Friday, 17 February 2012

Union Jam on sale 2015 - at a supermarket near you!

David Cameron visited Alex Salmond in Edinburgh this week; pro-union national media trumpeted a softening of the rhetoric, heralded by a promise of more powers if Scotland votes down her natural right to self determination.

This is the “Jam Tomorrow” promise of Alex Douglas Home in 1979. Just Jam? Scotland even had the toast hidden from her for umpteen years and more by one Westminster administration after another since the discovery of North Sea Oil .

The first question this proposal for more powers sparks is “why should we believe you this time?” The answer, just as clearly and from David Cameron’s own mouth was, “You shouldn’t”.

There was no other interpretation because Cameron didn’t actually promise anything; he said “consider”. We might as well ask the local bank if they’d consider putting a few million extra in that Super Saver Account we all have. You know, just so it might actually resemble the name. The bank will also consider the deposit you’re asking for, most likely for about a nano-second before kicking you out the front door. The bank pondered your request and pondered it well.

Nothing tells us Cameron’s period of contemplation will be any longer, or deeper than the Bank’s. This is because nothing stops him putting his proposals forward now. Let us consider what flavour of jam is on offer, and then we can decide if we like the taste.

It’s not Jam Tomorrow; it’s not even a promise of Jam Tomorrow. It’s a promise of a consideration of a proposal of a little Jam Tomorrow - after we gift him sufficient ingredients, consisting of the keys to our nation, which will supply him enough to ensure we can all eat cake. But then we know where Scotland’s choice ingredients are destined, the same place they already go in large part, to London and the South East.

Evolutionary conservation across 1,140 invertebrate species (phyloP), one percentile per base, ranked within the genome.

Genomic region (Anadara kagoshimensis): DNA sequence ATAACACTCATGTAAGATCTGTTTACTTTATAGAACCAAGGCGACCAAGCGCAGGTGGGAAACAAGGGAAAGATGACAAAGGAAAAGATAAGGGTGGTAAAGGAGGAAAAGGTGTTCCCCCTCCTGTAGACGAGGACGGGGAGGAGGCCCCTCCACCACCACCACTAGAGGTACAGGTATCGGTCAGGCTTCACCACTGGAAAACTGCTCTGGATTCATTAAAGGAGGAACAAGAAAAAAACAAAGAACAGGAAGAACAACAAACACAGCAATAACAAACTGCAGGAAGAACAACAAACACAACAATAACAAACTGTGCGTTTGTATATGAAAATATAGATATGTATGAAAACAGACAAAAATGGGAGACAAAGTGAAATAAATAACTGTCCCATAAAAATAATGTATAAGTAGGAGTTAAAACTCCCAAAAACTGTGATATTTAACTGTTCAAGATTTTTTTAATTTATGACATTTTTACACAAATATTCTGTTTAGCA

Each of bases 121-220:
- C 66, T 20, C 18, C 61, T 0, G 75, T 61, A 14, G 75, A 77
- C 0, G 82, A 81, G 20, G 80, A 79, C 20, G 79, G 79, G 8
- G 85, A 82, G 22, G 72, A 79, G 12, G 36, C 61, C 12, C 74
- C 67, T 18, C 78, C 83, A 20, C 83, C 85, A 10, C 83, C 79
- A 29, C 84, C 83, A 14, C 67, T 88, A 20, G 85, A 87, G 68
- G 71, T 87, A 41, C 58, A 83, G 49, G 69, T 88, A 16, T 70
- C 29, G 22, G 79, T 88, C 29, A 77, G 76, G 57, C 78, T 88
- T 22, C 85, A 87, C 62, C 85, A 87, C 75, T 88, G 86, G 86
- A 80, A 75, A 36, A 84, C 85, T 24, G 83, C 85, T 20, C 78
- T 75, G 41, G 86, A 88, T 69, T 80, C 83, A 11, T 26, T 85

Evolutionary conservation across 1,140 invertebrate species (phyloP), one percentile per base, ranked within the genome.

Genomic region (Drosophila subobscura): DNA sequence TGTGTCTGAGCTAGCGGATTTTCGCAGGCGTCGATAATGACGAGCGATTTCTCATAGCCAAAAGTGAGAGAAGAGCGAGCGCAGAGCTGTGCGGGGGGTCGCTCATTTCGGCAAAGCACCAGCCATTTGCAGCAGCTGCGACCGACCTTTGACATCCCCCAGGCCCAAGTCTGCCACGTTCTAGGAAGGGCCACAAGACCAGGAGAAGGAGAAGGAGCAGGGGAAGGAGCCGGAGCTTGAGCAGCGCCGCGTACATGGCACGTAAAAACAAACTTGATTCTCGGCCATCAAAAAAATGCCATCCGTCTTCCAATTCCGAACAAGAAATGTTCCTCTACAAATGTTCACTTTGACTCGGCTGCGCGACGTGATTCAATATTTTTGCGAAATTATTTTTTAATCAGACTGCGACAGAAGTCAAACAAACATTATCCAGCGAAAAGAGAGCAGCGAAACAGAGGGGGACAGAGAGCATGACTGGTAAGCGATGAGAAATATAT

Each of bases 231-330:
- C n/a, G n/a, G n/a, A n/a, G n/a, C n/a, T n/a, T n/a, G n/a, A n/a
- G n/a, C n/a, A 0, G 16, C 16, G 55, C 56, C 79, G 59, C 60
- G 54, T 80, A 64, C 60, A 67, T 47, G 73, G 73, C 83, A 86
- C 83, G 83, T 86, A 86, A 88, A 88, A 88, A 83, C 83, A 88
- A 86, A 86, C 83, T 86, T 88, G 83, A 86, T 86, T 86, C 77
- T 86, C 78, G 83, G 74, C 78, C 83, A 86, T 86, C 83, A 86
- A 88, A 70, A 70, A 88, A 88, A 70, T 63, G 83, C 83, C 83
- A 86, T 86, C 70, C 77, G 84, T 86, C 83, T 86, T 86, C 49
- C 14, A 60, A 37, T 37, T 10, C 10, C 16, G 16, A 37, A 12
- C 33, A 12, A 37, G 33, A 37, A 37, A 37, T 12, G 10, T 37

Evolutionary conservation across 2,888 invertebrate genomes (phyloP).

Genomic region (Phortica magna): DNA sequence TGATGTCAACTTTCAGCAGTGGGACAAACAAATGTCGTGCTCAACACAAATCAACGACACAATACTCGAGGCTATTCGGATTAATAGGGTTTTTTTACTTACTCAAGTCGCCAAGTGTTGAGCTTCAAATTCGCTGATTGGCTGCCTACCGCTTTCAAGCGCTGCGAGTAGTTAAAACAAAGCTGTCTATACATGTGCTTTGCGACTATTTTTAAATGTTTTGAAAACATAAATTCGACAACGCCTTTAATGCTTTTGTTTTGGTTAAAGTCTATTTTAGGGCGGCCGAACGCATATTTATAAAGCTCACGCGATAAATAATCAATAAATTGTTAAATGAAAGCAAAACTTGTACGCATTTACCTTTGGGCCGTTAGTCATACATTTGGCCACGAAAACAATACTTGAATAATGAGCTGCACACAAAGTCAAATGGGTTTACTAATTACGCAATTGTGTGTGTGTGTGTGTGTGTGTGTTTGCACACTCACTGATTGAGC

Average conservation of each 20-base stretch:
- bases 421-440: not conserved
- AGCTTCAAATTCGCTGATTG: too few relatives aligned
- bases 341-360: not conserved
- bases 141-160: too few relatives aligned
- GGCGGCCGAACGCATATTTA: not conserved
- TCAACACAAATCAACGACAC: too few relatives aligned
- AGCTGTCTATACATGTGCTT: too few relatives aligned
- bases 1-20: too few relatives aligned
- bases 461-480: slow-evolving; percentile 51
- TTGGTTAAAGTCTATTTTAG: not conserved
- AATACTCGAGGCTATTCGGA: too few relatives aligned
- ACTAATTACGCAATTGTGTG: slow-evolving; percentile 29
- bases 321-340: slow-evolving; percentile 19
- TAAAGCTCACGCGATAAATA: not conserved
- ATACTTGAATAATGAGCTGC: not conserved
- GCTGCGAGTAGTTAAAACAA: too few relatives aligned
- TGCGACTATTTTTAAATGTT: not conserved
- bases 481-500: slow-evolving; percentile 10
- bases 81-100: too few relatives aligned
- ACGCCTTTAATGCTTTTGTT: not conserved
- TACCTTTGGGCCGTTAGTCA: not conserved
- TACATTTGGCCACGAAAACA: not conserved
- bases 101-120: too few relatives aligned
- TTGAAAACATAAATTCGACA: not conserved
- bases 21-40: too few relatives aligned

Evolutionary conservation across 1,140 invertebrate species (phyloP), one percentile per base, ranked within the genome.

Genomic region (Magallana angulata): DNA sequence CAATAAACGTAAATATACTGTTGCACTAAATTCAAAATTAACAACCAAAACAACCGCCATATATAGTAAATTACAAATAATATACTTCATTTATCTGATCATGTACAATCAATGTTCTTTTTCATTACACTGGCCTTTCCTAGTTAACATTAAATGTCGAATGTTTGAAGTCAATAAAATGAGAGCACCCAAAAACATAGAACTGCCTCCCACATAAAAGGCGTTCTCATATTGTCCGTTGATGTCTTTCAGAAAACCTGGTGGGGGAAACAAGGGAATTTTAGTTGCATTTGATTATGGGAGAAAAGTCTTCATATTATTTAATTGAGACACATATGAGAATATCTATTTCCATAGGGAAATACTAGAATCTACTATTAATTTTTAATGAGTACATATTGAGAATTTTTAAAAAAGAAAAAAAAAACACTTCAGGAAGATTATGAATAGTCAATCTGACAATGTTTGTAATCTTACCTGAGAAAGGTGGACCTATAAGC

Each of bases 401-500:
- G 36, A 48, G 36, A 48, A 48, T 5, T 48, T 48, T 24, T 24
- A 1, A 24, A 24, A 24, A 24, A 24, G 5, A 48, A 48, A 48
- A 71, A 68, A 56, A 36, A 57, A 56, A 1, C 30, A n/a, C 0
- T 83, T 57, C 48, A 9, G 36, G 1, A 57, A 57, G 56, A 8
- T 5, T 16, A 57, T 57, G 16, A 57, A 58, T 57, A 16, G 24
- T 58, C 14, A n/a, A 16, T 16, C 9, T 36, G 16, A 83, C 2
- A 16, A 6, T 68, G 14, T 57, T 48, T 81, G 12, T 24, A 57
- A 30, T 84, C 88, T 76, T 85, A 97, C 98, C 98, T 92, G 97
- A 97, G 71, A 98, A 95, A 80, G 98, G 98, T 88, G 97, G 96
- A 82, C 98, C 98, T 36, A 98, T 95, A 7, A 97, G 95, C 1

Let’s consider that David Cameron was to keep his word, turn his considerations over a while and solidify them into promises, and that the promises actually make their way through Westminster’s echoing halls and into the legislative books.

What flavour of Jam might we expect?

The sensible money would be on soor ploom, made somehow without sugar.

We will buy it and we will consume it even as it makes our jowls hollow and our eyes water, our bellies cramp as we head with haste for the commode. We’ll do this because we’ll have no other immediate option. We’ll do this because we will have voluntarily voted away our own recipe book.

It will taste so bad for we’ll be supping knowing it could have been so much better had we not been so insufferably obstinate, stupid and voluntarily blind to uncovering the arguments we will afterwards wish we had not turned a deaf ear to. Arguments that would have made us aware the YES vote was our only option.

We will get Extra Powers, which might become a reality, but it is semantics. We might get the power to set our own speed limits or regulate air-guns. These will be our Extra Powers. However, expect to lose control over University funding, over our NHS and over much of our budget. But we will still have Extra Powers.

Also expect Holyrood to be completely neutered in some peculiar fashion, and the media will spin this in an effort to make it acceptable to the international audience, while at the ballot box we will be rendered powerless to impact our future, our children’s future or our national destiny. Yet we will still have Extra Powers.

We can expect this because Westminster has had the fright to end all frights, and Westminster does not like frights. Those in power in London have demonstrated time and again they will react ruthlessly to anything that causes them fright. For a recent example, just look at the sentences against the rioters last summer. With the Olympics approaching riots gave Westminster a fright and Westminster struck back - hard.

We can expect our welfare system, our community values and national sense of compassion to be obliterated. Social programs stand to be decimated as each cut in England transfers to a respective cut in Scotland. This is allowing that even Barnett survives the reprisals to come.

Our soor ploom jam will be on the shelf at Tesco’s, and as we put it out to be scanned at the checkout we might find ourselves looking into our mothers’ eyes, eyes that can hardly remain open after her last bout of chemotherapy. Mother may not even be able to stand properly, or may be incontinent, but she’ll be on that checkout or lose her right to sustenance - unless we can prove she’ll really be dead in a few weeks. It won’t matter that these inhumane policies will be what kills her – she’ll be scanning our soor ploom jam.